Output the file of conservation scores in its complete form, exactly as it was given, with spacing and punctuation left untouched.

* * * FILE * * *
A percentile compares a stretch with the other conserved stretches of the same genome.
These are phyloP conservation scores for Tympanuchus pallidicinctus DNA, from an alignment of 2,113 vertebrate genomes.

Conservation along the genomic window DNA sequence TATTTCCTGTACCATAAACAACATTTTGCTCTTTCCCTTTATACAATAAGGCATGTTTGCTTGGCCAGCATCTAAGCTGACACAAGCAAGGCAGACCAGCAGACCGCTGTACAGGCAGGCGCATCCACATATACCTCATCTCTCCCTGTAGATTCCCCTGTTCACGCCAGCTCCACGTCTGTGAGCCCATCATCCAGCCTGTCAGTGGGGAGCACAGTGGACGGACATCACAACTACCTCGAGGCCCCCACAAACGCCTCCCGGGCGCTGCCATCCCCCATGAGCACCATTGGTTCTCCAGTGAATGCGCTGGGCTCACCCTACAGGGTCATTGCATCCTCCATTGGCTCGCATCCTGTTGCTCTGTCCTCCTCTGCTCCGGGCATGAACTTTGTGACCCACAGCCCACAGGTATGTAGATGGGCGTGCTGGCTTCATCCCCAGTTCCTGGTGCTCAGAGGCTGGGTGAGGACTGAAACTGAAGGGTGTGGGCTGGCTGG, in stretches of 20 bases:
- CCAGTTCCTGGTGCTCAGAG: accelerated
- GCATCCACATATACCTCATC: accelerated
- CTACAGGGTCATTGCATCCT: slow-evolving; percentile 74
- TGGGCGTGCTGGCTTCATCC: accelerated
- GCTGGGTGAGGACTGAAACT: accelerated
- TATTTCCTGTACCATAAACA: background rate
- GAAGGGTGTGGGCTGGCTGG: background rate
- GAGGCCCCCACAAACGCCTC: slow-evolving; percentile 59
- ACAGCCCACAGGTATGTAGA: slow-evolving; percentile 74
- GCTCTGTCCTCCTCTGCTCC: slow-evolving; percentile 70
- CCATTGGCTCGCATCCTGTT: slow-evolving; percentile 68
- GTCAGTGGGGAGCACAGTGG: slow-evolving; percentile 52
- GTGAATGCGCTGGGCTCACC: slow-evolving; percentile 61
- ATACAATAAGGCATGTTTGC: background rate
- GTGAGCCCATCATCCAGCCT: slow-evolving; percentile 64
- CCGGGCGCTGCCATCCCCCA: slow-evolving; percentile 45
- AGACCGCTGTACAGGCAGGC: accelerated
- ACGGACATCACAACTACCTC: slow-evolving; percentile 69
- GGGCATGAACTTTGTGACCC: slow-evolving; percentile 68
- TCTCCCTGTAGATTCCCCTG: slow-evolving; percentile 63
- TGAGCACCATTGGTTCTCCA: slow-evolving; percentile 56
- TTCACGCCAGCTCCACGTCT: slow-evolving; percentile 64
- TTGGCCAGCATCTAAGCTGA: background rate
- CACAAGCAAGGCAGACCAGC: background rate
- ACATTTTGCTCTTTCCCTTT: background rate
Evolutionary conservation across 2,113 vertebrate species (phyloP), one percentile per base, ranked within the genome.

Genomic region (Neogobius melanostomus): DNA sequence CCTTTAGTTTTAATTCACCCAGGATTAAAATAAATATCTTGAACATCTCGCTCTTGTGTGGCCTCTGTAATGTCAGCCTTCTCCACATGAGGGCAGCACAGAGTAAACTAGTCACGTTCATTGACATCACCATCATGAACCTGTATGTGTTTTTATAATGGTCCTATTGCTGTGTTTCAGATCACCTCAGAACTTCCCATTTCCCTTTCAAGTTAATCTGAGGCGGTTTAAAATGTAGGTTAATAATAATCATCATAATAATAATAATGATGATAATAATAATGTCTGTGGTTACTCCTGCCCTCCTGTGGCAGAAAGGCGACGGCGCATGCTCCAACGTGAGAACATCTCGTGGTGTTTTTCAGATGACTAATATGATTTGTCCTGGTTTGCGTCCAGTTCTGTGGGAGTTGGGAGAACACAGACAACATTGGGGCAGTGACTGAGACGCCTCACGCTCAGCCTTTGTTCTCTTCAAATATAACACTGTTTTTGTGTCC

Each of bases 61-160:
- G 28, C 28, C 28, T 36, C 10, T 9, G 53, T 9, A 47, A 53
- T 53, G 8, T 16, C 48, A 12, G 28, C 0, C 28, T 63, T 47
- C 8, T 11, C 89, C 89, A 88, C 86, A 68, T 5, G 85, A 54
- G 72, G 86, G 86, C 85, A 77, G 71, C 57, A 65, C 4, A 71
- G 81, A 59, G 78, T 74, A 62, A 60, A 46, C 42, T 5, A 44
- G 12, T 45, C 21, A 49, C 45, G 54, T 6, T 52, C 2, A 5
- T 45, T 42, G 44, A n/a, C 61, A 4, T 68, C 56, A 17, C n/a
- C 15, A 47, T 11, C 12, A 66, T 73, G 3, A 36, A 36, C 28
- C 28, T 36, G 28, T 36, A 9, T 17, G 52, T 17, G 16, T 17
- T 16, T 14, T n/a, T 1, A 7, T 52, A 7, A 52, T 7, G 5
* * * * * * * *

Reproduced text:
A percentile compares a stretch with the other conserved stretches of the same genome.
These are phyloP conservation scores for Tympanuchus pallidicinctus DNA, from an alignment of 2,113 vertebrate genomes.

Conservation along the genomic window DNA sequence TATTTCCTGTACCATAAACAACATTTTGCTCTTTCCCTTTATACAATAAGGCATGTTTGCTTGGCCAGCATCTAAGCTGACACAAGCAAGGCAGACCAGCAGACCGCTGTACAGGCAGGCGCATCCACATATACCTCATCTCTCCCTGTAGATTCCCCTGTTCACGCCAGCTCCACGTCTGTGAGCCCATCATCCAGCCTGTCAGTGGGGAGCACAGTGGACGGACATCACAACTACCTCGAGGCCCCCACAAACGCCTCCCGGGCGCTGCCATCCCCCATGAGCACCATTGGTTCTCCAGTGAATGCGCTGGGCTCACCCTACAGGGTCATTGCATCCTCCATTGGCTCGCATCCTGTTGCTCTGTCCTCCTCTGCTCCGGGCATGAACTTTGTGACCCACAGCCCACAGGTATGTAGATGGGCGTGCTGGCTTCATCCCCAGTTCCTGGTGCTCAGAGGCTGGGTGAGGACTGAAACTGAAGGGTGTGGGCTGGCTGG, in stretches of 20 bases:
- CCAGTTCCTGGTGCTCAGAG: accelerated
- GCATCCACATATACCTCATC: accelerated
- CTACAGGGTCATTGCATCCT: slow-evolving; percentile 74
- TGGGCGTGCTGGCTTCATCC: accelerated
- GCTGGGTGAGGACTGAAACT: accelerated
- TATTTCCTGTACCATAAACA: background rate
- GAAGGGTGTGGGCTGGCTGG: background rate
- GAGGCCCCCACAAACGCCTC: slow-evolving; percentile 59
- ACAGCCCACAGGTATGTAGA: slow-evolving; percentile 74
- GCTCTGTCCTCCTCTGCTCC: slow-evolving; percentile 70
- CCATTGGCTCGCATCCTGTT: slow-evolving; percentile 68
- GTCAGTGGGGAGCACAGTGG: slow-evolving; percentile 52
- GTGAATGCGCTGGGCTCACC: slow-evolving; percentile 61
- ATACAATAAGGCATGTTTGC: background rate
- GTGAGCCCATCATCCAGCCT: slow-evolving; percentile 64
- CCGGGCGCTGCCATCCCCCA: slow-evolving; percentile 45
- AGACCGCTGTACAGGCAGGC: accelerated
- ACGGACATCACAACTACCTC: slow-evolving; percentile 69
- GGGCATGAACTTTGTGACCC: slow-evolving; percentile 68
- TCTCCCTGTAGATTCCCCTG: slow-evolving; percentile 63
- TGAGCACCATTGGTTCTCCA: slow-evolving; percentile 56
- TTCACGCCAGCTCCACGTCT: slow-evolving; percentile 64
- TTGGCCAGCATCTAAGCTGA: background rate
- CACAAGCAAGGCAGACCAGC: background rate
- ACATTTTGCTCTTTCCCTTT: background rate
Evolutionary conservation across 2,113 vertebrate species (phyloP), one percentile per base, ranked within the genome.

Genomic region (Neogobius melanostomus): DNA sequence CCTTTAGTTTTAATTCACCCAGGATTAAAATAAATATCTTGAACATCTCGCTCTTGTGTGGCCTCTGTAATGTCAGCCTTCTCCACATGAGGGCAGCACAGAGTAAACTAGTCACGTTCATTGACATCACCATCATGAACCTGTATGTGTTTTTATAATGGTCCTATTGCTGTGTTTCAGATCACCTCAGAACTTCCCATTTCCCTTTCAAGTTAATCTGAGGCGGTTTAAAATGTAGGTTAATAATAATCATCATAATAATAATAATGATGATAATAATAATGTCTGTGGTTACTCCTGCCCTCCTGTGGCAGAAAGGCGACGGCGCATGCTCCAACGTGAGAACATCTCGTGGTGTTTTTCAGATGACTAATATGATTTGTCCTGGTTTGCGTCCAGTTCTGTGGGAGTTGGGAGAACACAGACAACATTGGGGCAGTGACTGAGACGCCTCACGCTCAGCCTTTGTTCTCTTCAAATATAACACTGTTTTTGTGTCC

Each of bases 61-160:
- G 28, C 28, C 28, T 36, C 10, T 9, G 53, T 9, A 47, A 53
- T 53, G 8, T 16, C 48, A 12, G 28, C 0, C 28, T 63, T 47
- C 8, T 11, C 89, C 89, A 88, C 86, A 68, T 5, G 85, A 54
- G 72, G 86, G 86, C 85, A 77, G 71, C 57, A 65, C 4, A 71
- G 81, A 59, G 78, T 74, A 62, A 60, A 46, C 42, T 5, A 44
- G 12, T 45, C 21, A 49, C 45, G 54, T 6, T 52, C 2, A 5
- T 45, T 42, G 44, A n/a, C 61, A 4, T 68, C 56, A 17, C n/a
- C 15, A 47, T 11, C 12, A 66, T 73, G 3, A 36, A 36, C 28
- C 28, T 36, G 28, T 36, A 9, T 17, G 52, T 17, G 16, T 17
- T 16, T 14, T n/a, T 1, A 7, T 52, A 7, A 52, T 7, G 5